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His Honour Judge Behrens has handed down his judgment in Brown & Anor v Button & Ors  EWHC 1034 (Ch) (04 May 2011). The case considers s.212 Insolvency Act 1986 (IA86). s.212 notes:
"212.— Summary remedy against delinquent directors, liquidators, etc.
(1) This section applies if in the course of the winding up of a company it appears that a person
(a) is or has been an officer of the company,
(b) has acted as liquidator […] 224 or administrative receiver of the company, or
(c) not being a person falling within paragraph (a) or (b), is or has been concerned, or has taken part, in the promotion, formation or management of the company, has misapplied or retained, or become accountable for, any money or other property of the company, or been guilty of any misfeasance or breach of any fiduciary or other duty in relation to the company.
(2) The reference in subsection (1) to any misfeasance or breach of any fiduciary or other duty in
relation to the company includes, in the case of a person who has acted as liquidator […] 225 of
the company, any misfeasance or breach of any fiduciary or other duty in connection with the
carrying out of his functions as liquidator […] 225 of the company.
(3) The court may, on the application of the official receiver or the liquidator, or of any creditor
or contributory, examine into the conduct of the person falling within subsection (1) and compel
(a) to repay, restore or account for the money or property or any part of it, with interest at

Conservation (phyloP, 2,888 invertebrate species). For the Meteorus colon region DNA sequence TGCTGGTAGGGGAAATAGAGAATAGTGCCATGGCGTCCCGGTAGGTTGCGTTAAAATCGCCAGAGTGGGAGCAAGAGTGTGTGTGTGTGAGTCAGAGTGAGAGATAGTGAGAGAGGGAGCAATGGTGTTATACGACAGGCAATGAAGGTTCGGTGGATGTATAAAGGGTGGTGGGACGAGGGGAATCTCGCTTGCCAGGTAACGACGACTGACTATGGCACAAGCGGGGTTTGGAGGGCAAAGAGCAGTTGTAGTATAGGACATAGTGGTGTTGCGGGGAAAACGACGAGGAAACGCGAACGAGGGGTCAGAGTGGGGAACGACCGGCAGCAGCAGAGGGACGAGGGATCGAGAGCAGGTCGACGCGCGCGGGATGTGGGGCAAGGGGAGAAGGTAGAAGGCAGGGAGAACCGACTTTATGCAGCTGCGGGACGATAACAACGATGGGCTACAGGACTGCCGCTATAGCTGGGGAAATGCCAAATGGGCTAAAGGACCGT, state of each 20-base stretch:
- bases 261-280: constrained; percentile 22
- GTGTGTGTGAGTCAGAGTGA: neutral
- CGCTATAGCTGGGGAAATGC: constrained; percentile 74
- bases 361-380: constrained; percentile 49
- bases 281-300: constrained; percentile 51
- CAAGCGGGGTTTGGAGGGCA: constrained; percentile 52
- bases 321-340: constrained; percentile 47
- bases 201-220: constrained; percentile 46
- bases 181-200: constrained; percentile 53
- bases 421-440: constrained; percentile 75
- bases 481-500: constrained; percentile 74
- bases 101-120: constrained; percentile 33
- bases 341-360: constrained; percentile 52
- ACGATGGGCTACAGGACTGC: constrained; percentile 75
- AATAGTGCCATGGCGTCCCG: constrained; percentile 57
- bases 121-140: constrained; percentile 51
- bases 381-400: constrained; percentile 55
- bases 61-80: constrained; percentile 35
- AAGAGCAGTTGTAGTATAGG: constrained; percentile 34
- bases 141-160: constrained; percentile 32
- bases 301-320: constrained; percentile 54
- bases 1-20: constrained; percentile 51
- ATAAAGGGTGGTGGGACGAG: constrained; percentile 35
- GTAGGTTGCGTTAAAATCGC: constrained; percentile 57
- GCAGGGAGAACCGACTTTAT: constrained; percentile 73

such rate as the court thinks just, or
(b) to contribute such sum to the company's assets by way of compensation in respect of
the misfeasance or breach of fiduciary or other duty as the court thinks just.
(4) The power to make an application under subsection (3) in relation to a person who has acted
as liquidator […] 225 of the company is not exercisable, except with the leave of the court, after
[he]226 has had his release.
(5) The power of a contributory to make an application under subsection (3) is not exercisable
except with the leave of the court, but is exercisable notwithstanding that he will not benefit from
any order the court may make on the application."
After a thorough examination of the facts the learned judge concludes, "In my view therefore the claims against Geoffrey Button and James Button succeed in respect of the moneys actually received by them. The claim against Mrs Button fails. Subject to arithmetic and questions of interest there will be judgment against Geoffrey Button for £57,546.50 (£29,935.88 + £18,211.13 + £9,399.74) and against James Button for £65,375.91 (£28,763.36+ £23,253.05 + £13,359.50)."
"This is the ultimate statement of where the law on IVAs is to be found in our great common law...